Skip navigation

Comma

Most often commas are used to separate items in a series or to set off introductory phrases. This section outlines the most common comma uses. Consider the following sentence:

Incorrect: While you were watching your favorite show I managed to finish the first assignment.

Correcting the Problem

In the sentence above, the adverbial clause while you were watching your favorite show needs to be set off by a comma.

Correct: While you were watching your favorite show, I managed to finish the first assignment.

Rule to Remember

Use a comma to separate introductory words, phrases, or clauses.

Introductory words and clauses

A comma is used to separate introductory words (besides, however, furthermore, therefore) and introductory phrases and clauses.

Correct: I need to spend some time preparing for this test. Besides, it's such an important test.

A comma is used to separate introductory participial phrases, adverbial clauses, and prepositional clauses.

Correct: Waiting for the storm to stop, I was anxiously looking out the window.

Appositives and parenthetical expressions

Commas are also used to set off appositives and parenthetical expressions.

An appositive is a word that follows a noun and explains it.

Correct: Anderson Cooper, a reporter, gained his first experience and eventual popularity by covering war stories.

Rule to Remember

Parenthetical expressions explain or clarify the sentence. They need to be set off by commas.

Parenthetical expressions also explain or clarify the sentence. Some of the more common expressions are of course, I believe, after all, by the way, in my opinion, for example, to tell the truth.

In the following sentence, I believe is a parenthetical expression.

Correct: The Big Bang Theory, I believe, provides a very interesting explanation of the origin of the universe.

And in this sentence, I believe is not a parenthetical expression.

Correct: I believe that The Big Bang Theory provides a very interesting explanation of the origin of the universe.

Such words as however, moreover, nevertheless, otherwise, or therefore often appear parenthetically.

Correct: I realize, however, that this theory may be flawed.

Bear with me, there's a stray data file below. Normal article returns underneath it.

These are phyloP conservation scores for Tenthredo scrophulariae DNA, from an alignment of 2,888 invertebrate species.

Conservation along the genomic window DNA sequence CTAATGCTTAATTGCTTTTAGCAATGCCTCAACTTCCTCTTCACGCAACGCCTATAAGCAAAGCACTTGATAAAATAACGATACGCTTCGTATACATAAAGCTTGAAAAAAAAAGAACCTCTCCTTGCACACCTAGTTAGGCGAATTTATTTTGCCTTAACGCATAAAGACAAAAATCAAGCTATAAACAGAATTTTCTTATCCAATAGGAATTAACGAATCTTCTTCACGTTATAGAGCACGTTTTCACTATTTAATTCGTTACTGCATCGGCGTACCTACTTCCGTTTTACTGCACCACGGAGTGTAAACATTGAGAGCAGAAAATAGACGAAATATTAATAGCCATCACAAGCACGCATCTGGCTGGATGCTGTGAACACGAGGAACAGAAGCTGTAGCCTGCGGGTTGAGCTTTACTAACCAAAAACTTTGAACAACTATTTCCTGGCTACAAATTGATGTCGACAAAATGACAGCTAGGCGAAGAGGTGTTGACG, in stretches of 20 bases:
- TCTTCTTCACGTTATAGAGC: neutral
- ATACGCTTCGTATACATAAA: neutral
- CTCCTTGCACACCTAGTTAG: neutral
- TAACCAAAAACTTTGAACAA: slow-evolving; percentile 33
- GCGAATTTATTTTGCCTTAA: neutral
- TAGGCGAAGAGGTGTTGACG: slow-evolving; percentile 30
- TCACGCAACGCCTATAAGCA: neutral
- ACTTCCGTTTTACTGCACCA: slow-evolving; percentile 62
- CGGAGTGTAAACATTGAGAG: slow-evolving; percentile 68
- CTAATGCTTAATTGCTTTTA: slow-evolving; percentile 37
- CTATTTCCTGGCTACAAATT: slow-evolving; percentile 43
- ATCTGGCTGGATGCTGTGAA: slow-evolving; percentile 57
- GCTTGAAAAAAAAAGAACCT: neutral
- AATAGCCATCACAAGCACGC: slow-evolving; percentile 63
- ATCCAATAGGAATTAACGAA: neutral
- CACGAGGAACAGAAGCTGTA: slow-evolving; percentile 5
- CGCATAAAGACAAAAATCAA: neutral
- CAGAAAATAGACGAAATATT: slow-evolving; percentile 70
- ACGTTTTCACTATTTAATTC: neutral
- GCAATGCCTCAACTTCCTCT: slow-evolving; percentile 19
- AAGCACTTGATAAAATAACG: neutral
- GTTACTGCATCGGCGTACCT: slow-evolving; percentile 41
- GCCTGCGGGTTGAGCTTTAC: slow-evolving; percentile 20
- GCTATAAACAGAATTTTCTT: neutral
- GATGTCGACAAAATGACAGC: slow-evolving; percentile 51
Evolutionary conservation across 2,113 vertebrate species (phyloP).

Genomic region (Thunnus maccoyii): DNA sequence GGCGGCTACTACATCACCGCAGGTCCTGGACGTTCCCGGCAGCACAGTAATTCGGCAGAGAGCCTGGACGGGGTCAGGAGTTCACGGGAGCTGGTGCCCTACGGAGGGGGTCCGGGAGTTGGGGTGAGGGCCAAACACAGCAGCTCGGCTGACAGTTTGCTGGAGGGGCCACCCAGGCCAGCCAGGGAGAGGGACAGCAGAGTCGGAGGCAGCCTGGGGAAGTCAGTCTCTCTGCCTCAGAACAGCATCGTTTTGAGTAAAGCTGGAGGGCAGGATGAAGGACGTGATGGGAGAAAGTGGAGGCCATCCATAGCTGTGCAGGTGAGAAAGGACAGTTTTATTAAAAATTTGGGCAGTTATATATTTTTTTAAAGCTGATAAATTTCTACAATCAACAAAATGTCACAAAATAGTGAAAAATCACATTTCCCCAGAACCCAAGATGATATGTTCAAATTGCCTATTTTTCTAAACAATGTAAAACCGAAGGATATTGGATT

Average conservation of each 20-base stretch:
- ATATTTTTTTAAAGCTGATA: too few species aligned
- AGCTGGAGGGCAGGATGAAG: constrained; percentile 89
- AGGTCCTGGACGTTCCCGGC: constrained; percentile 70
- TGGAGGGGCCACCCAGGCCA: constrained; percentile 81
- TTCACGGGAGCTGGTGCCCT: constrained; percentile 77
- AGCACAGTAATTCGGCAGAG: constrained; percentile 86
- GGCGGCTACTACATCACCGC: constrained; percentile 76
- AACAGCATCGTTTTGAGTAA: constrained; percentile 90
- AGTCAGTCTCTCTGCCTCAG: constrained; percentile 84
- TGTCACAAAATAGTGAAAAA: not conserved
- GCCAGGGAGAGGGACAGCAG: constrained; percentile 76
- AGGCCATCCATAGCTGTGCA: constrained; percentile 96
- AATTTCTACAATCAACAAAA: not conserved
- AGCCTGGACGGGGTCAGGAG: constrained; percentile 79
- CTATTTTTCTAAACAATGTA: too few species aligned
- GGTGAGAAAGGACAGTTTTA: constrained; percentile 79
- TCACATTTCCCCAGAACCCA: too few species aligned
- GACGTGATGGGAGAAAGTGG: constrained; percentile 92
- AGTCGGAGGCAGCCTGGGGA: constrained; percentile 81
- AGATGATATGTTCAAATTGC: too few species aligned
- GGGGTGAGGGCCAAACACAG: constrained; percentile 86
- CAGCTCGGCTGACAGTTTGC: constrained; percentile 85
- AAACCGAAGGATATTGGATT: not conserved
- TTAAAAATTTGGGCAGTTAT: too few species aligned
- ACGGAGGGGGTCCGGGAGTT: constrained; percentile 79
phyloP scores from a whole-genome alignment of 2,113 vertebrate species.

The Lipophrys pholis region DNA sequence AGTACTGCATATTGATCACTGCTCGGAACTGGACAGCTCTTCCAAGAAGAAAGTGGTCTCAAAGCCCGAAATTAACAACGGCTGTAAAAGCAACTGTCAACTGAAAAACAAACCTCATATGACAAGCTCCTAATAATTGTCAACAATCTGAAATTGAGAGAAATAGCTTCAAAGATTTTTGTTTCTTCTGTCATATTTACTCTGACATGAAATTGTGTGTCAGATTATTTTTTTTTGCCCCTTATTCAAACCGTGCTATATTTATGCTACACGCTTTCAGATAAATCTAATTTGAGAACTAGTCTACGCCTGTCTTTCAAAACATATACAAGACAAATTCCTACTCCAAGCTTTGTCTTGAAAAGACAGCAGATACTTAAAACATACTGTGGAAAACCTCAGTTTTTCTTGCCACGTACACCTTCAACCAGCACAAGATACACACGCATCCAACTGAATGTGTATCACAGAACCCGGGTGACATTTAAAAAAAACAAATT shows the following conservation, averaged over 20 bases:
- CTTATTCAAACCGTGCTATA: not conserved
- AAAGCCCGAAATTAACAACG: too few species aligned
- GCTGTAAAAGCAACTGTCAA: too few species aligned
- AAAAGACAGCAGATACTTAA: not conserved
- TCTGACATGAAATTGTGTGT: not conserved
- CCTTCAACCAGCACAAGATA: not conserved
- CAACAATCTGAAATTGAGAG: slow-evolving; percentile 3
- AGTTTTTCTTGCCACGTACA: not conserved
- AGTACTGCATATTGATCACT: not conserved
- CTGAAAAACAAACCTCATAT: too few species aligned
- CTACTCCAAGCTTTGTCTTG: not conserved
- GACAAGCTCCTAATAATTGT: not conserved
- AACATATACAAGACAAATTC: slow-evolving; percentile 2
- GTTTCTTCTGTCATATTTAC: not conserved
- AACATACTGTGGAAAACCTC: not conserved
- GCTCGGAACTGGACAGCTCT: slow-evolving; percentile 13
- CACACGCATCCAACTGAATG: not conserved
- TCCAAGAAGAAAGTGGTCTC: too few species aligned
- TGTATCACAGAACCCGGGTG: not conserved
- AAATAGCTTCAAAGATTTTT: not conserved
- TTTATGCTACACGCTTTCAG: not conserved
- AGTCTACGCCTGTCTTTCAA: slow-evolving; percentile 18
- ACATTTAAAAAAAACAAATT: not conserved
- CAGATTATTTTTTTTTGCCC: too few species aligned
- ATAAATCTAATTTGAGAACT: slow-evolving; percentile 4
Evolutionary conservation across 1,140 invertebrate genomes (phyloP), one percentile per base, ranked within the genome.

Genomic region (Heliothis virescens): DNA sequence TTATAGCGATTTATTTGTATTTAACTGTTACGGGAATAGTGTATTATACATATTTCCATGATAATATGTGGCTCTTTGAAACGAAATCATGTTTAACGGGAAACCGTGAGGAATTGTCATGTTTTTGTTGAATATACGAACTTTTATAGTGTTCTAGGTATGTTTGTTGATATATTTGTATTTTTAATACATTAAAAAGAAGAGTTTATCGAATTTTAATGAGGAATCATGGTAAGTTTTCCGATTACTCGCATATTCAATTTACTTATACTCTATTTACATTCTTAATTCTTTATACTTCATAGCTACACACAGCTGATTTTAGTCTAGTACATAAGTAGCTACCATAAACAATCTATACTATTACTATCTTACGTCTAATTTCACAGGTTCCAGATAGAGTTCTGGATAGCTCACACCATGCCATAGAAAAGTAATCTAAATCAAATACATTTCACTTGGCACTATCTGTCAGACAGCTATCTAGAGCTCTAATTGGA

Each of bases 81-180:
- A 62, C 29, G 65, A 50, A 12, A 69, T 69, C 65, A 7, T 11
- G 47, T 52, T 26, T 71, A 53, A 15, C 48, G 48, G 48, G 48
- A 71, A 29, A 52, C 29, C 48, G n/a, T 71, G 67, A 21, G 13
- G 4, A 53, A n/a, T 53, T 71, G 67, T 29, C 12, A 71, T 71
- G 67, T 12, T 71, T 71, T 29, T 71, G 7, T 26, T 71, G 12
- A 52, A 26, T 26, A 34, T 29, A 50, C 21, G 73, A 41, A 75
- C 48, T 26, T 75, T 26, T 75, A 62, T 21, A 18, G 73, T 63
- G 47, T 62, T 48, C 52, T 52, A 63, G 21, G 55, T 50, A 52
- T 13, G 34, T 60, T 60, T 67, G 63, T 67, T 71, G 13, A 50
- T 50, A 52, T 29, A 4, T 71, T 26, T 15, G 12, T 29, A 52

Non-defining clauses provide additional information about the noun they modify. These clauses are typically separated by commas.

Correct: Anderson Cooper, who is Gloria Vanderbilt's son, is an excellent reporter.
Correct: Thinking back, I realize now what kind of mistake I made.

Rule to Remember

Use commas to set off non-defining relative clauses.

Use a comma before a coordinating conjunction.

Compound sentences

When joining two complete sentences, use a comma before a coordinating conjunction (and, or, for, nor, so, but, or yet).

Correct: Laura developed the film, and Jason printed the pictures.

Dates, addresses, geographical names

Correct: Our last class reunion was on August 5, 1999, in Chicago, Illinois.

When only month and date are given, no comma is necessary.

Correct: We are meeting on August 5.

When listing items (either words, phrases, or clauses) in a series, use commas to separate them. There are different views on whether a comma is needed before and. Some grammarians have stated that it is not needed, and some have said that adding a comma before and prevents confusion in a sentence. Whichever rule you decide to go by, make sure you are consistent throughout your writing whenever there are series of items joined by and.

Correct: Laura showed Jason how to cut the negatives, dust the lens and counters, and change the ink ribbons in the printers.

Rule to Remember

When listing items (either words, phrases, or clauses) in a series, use commas to separate them.

Adjectives

When two adjectives separately modify the same noun and can be inverted and connected with and, use a comma between them.

Correct: Ignorant, unruly customers always seem to be the first ones in line.

Take Quiz